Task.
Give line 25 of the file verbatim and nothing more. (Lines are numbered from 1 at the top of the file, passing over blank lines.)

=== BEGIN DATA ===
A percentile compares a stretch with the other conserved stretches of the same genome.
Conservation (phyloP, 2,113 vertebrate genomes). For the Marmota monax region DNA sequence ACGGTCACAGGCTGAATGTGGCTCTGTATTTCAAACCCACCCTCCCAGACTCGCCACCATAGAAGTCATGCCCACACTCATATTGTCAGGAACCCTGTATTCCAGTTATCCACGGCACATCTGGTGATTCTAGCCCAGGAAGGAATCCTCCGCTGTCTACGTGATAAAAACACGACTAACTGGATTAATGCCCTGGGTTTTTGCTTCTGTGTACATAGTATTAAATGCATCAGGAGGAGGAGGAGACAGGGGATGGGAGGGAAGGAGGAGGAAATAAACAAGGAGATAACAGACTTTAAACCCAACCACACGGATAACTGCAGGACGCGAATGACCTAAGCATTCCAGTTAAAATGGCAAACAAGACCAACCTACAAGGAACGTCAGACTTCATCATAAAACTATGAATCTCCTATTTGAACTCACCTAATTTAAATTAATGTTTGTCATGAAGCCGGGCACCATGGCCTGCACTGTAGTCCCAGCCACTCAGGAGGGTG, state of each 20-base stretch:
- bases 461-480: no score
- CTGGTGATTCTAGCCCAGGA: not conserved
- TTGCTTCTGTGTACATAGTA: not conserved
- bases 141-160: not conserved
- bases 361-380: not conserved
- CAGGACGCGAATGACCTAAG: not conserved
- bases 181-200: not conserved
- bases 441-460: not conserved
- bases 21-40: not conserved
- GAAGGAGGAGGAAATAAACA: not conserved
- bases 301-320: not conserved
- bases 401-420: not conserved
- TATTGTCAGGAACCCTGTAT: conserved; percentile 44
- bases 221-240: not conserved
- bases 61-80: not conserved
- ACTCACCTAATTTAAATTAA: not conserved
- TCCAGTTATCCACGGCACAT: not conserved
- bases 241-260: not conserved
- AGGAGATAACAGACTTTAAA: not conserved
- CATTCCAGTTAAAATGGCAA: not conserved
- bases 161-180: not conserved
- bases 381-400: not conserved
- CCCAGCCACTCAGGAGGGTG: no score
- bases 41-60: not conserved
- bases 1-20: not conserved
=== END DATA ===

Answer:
- CCCAGCCACTCAGGAGGGTG: no score